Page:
• [0086]
    In further experimental results, the irradiation properties of irradiation obtained using a system as shown in FIG. 13A are discussed and compared to widefield epi irradiation. For obtaining experimental results for sheet irradiation, laser light (639 nm) was coupled into an FC connector of the single mode fiber with a fiber coupler. The other side of the fiber was not connectorized and was used to couple the laser light into the side of the planar waveguide opposite to the channel. Alignment of the fiber core with the waveguide core was achieved by a precision fiber alignment stage. The micro-illuminator and alignment stage together were placed next to a widefield epi-fluorescence microscope. To image the channel, a 40× plan apo NA 0.95 objective lens was placed above the cover slip of the micro-illuminator using an objective invertor, as illustrated in FIG. 13A. Fluorescence light coming from the sheet of light in the channel was collected by the objective lens and sent towards a CCD camera. One pixel on the 512 by 512 pixel CCD chip corresponds to a distance around 0.2 μm in the channel. The sheet of light was observed indirectly by looking at 0.2 μm diameter dark red fluorescent microspheres freely diffusing in the micro-illuminator channel. Using the motorized z-stage of the microscope, z-stacks over a height difference of 100 μm were recorded with a step of 0.5 μm. The field of view was around 100 μm by 100 μm. Two concentrations of the microspheres were used, estimated around 2.25·1010#/ml and 9.10·1010#/ml. FIG. 14 shows the amount of detected particles in a sub-region of the image as function of the z-position in the case of both sheet irradiation and widefield irradiation. In the case of sheet illumination, there was a z-distance of around 30 μm where at least two particles were visible. The thickness of the sheet, defined as the full width at half maximum of the peak in FIG. 14, is around 20 μm. For widefield illumination several particles were visible at each z-position, but the number of particles decreases going further from the cover slip. This effect was caused by increasing scattering and absorption of the emitted fluorescence and also by increasing spherical aberration resulting in lower contrast.
  • [0087]
    There are different ways to quantify the difference between the two illumination types. The contrast can be defined as (definition A)
  • [0000]
    A = I p - I b I p + I b
  • [0000]
    with Ip the average particle intensity above the offset value and Ib the average background intensity above the offset value. Another straightforward contrast definition used can be the intensity background ratio, defined as (definition B)
  • [0000]
    B = I p I b
  • [0000]
    TABLE 1
    concen-
    tration
    (#/ml) contrast Sheet Widefield improvement
    2.25 · 1010 definition A 0.30 ± 0.03 0.146 ± 0.006 2.0 ± 0.2
    definition B 2.0 ± 0.1 1.36 ± 0.01 1.47 ± 0.07
    9.10 · 1010 definition A 0.22 ± 0.02 0.078 ± 0.007 2.8 ± 0.4
    definition B 1.59 ± 0.08 1.17 ± 0.09 1.4 ± 0.1
  • [0088]
    The results given in Table 1, indicate the contrast and intensity to background ratio for both concentrations of microspheres, both for sheet and for widefield epi illumination. For the higher concentration, the contrast for sheet illumination improves 2.8 times compared to widefield illumination. The signal background ratio is around 1.5 times better in the sheet illumination case. The improvement in signal noise ratio is roughly the same for the lower concentration, but the gain in contrast is not as high. For smaller concentrations a smaller difference between both illumination types can be expected.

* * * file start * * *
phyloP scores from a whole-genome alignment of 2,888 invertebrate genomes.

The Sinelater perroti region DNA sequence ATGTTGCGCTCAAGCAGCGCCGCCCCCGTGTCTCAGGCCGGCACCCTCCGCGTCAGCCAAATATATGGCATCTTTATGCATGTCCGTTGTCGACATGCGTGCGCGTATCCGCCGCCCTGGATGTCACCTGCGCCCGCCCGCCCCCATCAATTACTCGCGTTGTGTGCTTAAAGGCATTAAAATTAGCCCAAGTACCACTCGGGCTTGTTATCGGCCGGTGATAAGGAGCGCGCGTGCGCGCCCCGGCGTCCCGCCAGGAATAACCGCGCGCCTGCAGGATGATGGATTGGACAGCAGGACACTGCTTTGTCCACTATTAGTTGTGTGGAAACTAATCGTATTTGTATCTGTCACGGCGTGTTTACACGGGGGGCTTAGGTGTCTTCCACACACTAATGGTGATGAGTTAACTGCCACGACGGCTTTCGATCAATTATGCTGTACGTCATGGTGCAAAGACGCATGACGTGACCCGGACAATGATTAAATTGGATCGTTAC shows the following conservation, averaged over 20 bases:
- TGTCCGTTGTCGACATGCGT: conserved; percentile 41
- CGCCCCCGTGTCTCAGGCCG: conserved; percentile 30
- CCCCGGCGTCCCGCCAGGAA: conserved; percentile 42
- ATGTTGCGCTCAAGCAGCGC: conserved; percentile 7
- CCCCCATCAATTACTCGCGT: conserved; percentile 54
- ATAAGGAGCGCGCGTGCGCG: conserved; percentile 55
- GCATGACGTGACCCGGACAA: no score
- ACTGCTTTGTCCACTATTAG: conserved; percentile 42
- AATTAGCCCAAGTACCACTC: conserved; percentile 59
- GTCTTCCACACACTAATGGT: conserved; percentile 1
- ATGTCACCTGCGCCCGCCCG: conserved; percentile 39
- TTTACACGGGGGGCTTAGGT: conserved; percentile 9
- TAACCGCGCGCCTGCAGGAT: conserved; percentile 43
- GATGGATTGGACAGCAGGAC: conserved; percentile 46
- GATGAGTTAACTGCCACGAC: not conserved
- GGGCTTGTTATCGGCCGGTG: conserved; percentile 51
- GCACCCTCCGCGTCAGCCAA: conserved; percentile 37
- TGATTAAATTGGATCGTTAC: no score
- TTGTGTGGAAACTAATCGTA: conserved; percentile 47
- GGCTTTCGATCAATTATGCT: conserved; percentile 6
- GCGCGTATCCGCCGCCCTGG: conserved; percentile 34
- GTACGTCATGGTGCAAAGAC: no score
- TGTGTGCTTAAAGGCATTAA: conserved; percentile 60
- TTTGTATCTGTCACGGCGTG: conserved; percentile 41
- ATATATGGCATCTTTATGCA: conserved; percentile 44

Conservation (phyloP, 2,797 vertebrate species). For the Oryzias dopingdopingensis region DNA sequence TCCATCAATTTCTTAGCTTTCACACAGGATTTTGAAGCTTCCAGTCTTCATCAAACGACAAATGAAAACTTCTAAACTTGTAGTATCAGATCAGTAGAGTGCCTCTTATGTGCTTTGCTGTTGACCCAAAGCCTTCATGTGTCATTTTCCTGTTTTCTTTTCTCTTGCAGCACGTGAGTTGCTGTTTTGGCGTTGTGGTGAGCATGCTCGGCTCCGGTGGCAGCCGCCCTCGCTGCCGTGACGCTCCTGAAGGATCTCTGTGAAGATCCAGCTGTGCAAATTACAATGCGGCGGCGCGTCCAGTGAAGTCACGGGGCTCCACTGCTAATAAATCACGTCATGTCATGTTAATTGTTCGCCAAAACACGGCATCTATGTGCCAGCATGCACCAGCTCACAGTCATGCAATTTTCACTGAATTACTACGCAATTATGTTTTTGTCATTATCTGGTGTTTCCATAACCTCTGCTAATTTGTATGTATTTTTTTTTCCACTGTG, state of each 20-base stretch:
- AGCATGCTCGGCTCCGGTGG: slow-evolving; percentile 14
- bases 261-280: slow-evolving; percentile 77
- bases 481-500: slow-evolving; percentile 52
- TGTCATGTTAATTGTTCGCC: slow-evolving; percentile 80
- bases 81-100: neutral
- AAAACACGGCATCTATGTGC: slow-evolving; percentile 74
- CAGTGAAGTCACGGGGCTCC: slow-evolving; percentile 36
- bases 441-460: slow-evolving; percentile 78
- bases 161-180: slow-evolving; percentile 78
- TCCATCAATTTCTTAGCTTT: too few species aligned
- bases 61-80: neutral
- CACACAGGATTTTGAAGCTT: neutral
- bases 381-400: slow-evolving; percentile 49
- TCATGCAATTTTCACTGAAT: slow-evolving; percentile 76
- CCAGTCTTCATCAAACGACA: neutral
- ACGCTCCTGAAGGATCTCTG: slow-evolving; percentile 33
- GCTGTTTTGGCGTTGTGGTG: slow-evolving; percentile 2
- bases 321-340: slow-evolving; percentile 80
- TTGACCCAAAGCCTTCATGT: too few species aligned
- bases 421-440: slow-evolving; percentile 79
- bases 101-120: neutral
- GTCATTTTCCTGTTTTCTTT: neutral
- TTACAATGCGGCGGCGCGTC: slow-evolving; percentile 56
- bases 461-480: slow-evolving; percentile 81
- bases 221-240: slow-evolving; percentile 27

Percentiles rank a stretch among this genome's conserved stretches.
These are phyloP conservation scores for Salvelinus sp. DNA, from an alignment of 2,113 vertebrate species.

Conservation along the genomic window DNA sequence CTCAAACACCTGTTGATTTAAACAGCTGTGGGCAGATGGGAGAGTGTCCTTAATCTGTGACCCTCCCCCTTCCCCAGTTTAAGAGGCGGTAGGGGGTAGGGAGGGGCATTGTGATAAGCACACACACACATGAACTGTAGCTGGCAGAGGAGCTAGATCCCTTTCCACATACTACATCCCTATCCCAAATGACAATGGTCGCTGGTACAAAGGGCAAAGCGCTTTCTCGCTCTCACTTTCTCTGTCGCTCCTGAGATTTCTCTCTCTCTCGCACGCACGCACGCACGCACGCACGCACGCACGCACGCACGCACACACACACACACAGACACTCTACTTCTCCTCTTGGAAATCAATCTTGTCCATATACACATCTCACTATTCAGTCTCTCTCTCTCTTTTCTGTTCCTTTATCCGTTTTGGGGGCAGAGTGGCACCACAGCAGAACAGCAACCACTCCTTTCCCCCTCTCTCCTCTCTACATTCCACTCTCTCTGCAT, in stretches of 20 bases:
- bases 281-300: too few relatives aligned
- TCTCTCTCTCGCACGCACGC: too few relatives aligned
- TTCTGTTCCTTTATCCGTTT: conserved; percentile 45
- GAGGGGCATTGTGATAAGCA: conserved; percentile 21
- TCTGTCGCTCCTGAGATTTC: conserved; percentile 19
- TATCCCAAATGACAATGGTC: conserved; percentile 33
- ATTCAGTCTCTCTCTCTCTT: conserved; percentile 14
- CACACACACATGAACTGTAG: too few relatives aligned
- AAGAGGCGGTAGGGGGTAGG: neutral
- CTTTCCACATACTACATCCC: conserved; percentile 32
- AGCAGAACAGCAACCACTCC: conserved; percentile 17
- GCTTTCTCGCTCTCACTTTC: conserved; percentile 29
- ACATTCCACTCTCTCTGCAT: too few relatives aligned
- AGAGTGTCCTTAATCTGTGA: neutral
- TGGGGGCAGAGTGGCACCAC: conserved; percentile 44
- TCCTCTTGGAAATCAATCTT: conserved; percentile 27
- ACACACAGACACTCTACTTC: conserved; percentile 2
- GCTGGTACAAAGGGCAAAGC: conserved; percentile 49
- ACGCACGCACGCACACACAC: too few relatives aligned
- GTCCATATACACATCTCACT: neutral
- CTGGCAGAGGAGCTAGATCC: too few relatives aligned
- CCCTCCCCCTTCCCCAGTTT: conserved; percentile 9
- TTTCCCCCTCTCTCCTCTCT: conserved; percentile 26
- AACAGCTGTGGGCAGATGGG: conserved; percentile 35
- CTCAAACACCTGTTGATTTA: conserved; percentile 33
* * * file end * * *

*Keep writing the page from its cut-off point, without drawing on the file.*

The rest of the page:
• [0089]
    In a third example, manufacturing of another particular microfluidics device is shown. The microfluidics device according to the present example is a monolithic integrated device. The device is illustrated in FIG. 15A and FIG. 15B in side view as well in top view. The planar waveguide is a 3 layer polymer coating on top of a glass substrate 1502. The polymer SU-8 2010 is used for the middle core 114 layer, the bottom cladding layer 1504 and top cladding layer 1506 are formed by SU-8 2010 diluted with 6% aliphatic resin, resulting in a refractive index that is 0.005 lower than pure SU-8 2010. The glass substrate 1502 in the present example has 2.54 cm sides and a thickness of 0.11 cm.
  • [0090]
    The glass substrate 1502 was first rinsed with acetone, isopropanol and deionized water (in that order). The surface was dehydrated by baking on a hotplate at 120° C. for 10 minutes. TI Prime was spin coated on the glass substrate at 4000 rpm for 30 s to promote the adhesion of the SU-8. The substrate with adhesion promoter was baked on a hotplate at 120° C. for 10 minutes.
  • [0091]
    Next, the first cladding layer 1504 was applied by spinning 1 ml of the SU-8 2010 diluted with resin at 2500 rpm for 40 s, resulting in a layer thickness around 12 μm. The coated substrate was baked on a hotplate at 60° C. for 6 minutes and then at 90° C. for 9 minutes. After cooling down, the core layer 114 was produced by spinning 1 ml of SU-8 2010 without resin on top of the first cladding layer 1504 at 5500 rpm for 40 s, resulting in a layer thickness around 8 μm. Again the coated substrate was baked on a hotplate at 60° C. for 6 minutes and then at 90° C. for 9 minutes. Subsequently, the procedure to form the first cladding layer 1504 was repeated to form the second cladding layer 1506.
  • [0092]